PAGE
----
Contemporary Esotericism (Equinox / Acumen, 2013)

Contemporary Esotericism cover

Contemporary Esotericism, edited by Egil Asprem and Kennet Granholm (Equinox / Acumen, 2013).

The study of contemporary esoteric discourse has hitherto been a largely neglected part of the new academic field of Western esotericism. Contemporary Esotericism provides a broad overview and assessment of the complex world of Western esoteric thought today. Combining historiographical analysis with theories and methodologies from the social sciences, the volume explores new problems and offers new possibilities for the study of esoterica.

Contemporary Esotericism studies the period since the 1950s but focuses on the last two decades. The wide range of essays are divided into four thematic sections: the intricacies of esoteric appeals to tradition; the role of popular culture, modern communication technologies, and new media in contemporary esotericism; the impact and influence of esotericism on both religious and secular arenas; and the recent ‘de-marginalization’ of the esoteric in both scholarship and society.

The volume includes articles by established authorities in the field including Wouter J. Hanegraaff, Kocku von Stuckrad, and Christopher Partridge, as well as a number of younger and up-and-coming scholars.

Order this book from Acumen.

“This valuable collection will introduce readers to ongoing scholarship on previously understudied modes of esotericism, and fills a conspicuous gap in the literature.” – Olav Hammer, University of Southern Denmark

Published on December 30, 2012 at 5:09 pm  Comments (3)  

3 CommentsLeave a comment

  1. […] nok kom boka Contemporary Esotericism inn gjennom døra. I denne samlingen av foredrag fra en konferanse med samme navn, er det også et […]

  2. One would be curious if there’s an excerpt from _Contemporary Esotericism_ … spse that’s tough w/ so many authors, w/o showing favoritism, but a brief synopsis (of ea. chapter), perhaps? If I had a copy, or even a CHAPTER, I’d be WILLING to at least ATTEMPT writing one. Prof Hanegraaff was kind enough to let me look at one of his sections from a different compendium, so I’m reluctant to pester him further…60lb or roughly $60(US) is slightly prohibitive for me at the present…

    There have been a number of works (I’m vaguely aware of) that focus on Rock ‘n’ Roll ‘n’ Religion (mostly black gospel, and contemporary Christian, and/or Satanism). To my knowledge, there is a smaller selection that deals with Rock ‘n’ Roll ‘n’ Spirituality ‘n’ Esoterica and hence contemporary (sub)culture(s) [say, post mid-60s?]. One that seems most important (to me) is the unfinished manuscript, ROCK & HOLY ROLLERS: THE SPIRITUAL BELIEFS OF CHART-TOPPING ROCK STARS, IN THEIR LIVES AND LYRICS by Geoffrey D. Falk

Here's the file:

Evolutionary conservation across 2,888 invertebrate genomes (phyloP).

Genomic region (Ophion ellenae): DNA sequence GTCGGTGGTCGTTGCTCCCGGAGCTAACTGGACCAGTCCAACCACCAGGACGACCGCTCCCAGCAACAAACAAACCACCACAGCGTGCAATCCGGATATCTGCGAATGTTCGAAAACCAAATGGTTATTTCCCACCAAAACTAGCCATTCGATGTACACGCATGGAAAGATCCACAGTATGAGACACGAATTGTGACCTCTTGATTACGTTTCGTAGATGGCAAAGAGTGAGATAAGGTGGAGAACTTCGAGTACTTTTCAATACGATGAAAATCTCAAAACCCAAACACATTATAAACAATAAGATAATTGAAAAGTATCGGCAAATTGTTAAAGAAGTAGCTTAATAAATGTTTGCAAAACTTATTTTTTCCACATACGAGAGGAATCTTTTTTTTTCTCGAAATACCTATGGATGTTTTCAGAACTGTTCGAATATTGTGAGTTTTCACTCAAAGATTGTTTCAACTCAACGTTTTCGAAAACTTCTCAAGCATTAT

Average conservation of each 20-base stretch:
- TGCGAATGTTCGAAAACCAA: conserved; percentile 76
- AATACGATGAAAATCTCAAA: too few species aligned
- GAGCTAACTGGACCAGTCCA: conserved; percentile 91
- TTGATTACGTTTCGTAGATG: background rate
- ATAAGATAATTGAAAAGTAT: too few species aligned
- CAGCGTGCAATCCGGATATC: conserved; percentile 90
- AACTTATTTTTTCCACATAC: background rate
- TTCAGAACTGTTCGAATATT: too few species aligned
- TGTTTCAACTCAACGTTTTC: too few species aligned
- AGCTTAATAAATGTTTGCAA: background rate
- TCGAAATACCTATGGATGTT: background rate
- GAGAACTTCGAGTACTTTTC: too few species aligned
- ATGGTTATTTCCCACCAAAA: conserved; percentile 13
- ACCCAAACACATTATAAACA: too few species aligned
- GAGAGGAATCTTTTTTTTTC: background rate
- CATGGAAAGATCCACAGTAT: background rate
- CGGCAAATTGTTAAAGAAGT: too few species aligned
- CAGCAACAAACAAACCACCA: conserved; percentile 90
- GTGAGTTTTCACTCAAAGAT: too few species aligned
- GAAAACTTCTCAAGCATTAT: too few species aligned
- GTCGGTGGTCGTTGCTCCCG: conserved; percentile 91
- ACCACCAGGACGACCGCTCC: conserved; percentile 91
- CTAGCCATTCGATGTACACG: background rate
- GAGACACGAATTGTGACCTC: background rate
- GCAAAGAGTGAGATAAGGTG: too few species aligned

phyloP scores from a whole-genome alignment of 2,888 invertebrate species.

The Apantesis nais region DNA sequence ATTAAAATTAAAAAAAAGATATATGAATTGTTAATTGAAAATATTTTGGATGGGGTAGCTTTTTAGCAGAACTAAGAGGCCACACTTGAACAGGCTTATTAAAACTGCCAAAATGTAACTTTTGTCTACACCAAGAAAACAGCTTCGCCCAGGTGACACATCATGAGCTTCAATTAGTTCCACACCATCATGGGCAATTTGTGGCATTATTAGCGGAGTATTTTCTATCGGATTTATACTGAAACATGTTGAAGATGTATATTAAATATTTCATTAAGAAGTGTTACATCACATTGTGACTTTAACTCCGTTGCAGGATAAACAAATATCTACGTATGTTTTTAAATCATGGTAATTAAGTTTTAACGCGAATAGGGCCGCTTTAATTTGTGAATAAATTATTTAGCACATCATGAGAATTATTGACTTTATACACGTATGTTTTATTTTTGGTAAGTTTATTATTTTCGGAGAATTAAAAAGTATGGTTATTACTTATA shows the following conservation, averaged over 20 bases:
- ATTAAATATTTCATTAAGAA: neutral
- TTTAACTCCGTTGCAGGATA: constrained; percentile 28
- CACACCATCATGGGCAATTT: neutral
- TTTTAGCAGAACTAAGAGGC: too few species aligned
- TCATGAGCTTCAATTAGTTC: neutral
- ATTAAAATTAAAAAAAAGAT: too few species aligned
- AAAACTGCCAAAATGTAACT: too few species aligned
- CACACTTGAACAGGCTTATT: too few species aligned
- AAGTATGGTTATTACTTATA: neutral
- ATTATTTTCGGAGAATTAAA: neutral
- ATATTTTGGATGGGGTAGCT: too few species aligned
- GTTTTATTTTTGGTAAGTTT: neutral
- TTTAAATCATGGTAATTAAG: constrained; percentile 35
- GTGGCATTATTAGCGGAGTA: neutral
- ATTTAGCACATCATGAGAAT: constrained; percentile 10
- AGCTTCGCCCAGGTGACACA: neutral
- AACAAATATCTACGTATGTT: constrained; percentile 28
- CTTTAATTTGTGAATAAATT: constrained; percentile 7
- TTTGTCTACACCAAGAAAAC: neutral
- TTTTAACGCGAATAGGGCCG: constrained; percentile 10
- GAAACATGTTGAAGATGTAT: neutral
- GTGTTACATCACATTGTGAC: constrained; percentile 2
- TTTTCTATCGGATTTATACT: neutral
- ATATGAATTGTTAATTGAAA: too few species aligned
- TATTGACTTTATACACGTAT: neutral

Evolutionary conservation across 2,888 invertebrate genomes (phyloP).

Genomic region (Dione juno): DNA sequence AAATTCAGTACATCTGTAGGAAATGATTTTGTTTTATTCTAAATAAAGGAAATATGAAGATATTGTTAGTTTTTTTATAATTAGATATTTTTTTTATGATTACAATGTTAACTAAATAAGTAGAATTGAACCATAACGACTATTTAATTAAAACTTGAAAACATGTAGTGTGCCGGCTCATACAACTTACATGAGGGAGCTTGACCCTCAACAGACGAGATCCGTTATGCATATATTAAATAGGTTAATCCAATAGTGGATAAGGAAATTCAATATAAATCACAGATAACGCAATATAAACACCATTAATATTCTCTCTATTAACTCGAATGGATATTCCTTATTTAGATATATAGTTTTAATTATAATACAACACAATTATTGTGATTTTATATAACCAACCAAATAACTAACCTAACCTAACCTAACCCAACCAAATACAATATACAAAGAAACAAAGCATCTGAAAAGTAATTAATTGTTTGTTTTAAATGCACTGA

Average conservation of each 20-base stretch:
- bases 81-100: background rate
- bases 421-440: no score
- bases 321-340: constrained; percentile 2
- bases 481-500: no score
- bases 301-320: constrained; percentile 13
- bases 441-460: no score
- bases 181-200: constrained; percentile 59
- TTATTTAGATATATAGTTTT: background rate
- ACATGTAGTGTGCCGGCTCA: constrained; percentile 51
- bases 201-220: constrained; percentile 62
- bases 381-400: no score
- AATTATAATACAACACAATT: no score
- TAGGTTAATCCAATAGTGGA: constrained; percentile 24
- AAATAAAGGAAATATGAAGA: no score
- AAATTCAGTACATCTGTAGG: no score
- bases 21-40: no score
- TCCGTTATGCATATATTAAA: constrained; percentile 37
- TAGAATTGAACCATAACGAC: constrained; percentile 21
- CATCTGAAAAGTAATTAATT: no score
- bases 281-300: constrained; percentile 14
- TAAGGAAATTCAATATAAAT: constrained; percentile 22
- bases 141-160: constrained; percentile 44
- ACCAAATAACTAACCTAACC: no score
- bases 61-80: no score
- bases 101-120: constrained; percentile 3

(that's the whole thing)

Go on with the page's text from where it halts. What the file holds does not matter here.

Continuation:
Falk himself seems to be an interesting character, and his critique(s) of Ken Wilbur raised my brow. Of course, it’s obvious I’m better acquainted with New Age and/or astrology than esotericism per se, so my apologies. It’s difficult to stay interested in any of this/that IN THE ABSTRACT; which is to say it’d be easier to appreciate, e.g., “the New Age and esoteric spirituality of Van Morrison” or a (hypothetical) “biography of Alice Bailey and her influence on (performance) artists such as Van Morrison” or a (hypothetical) “HISTORY of Contemporary Esotericism” for instance.

    Once you get to the realm of XYZ “Studies,” then it’s hard to stay awake, uh, er, I mean alert, a, uh, sober. I’ve started reading _The Remarkable Life of John Murray Spear_, which seems QUITE GOOD thus far. In fact, the author has been gracious enough to entertain a few questions – provided I’m semi-astute and/or patient. I assume same might go for his _Aquarian Evangelist: The Age of Aquarius as It Dawned in the Mind of Levi Dowling_. We’ll see. Perhaps, if he accedes, the questions/responses might be valuable posting, when/if Egil were to see fit? I’m outside academia, but hey, it’s fun to see how the other half lives, true? In about 2 years, I’ll be (returning) to teaching high school math, so if I’m going to try to corrupt anyone (and everyone), including myself, I’d better hurry up while I still can. Or keep my nose clean. Tough choice.


    “Everything had become splendidly vile.” -Salvador Dali’ (_Diary of a Genius_)

    • We asked the publisher if they would make the introduction to the book freely available online, as it contains precisely what you describe: an overview and synopsis of all chapters, the broader structure of the book, and what we want to do with it. Unfortunately, this was not acceptable to the publisher back then. Perhaps we might post some abstracts later (e.g. over at

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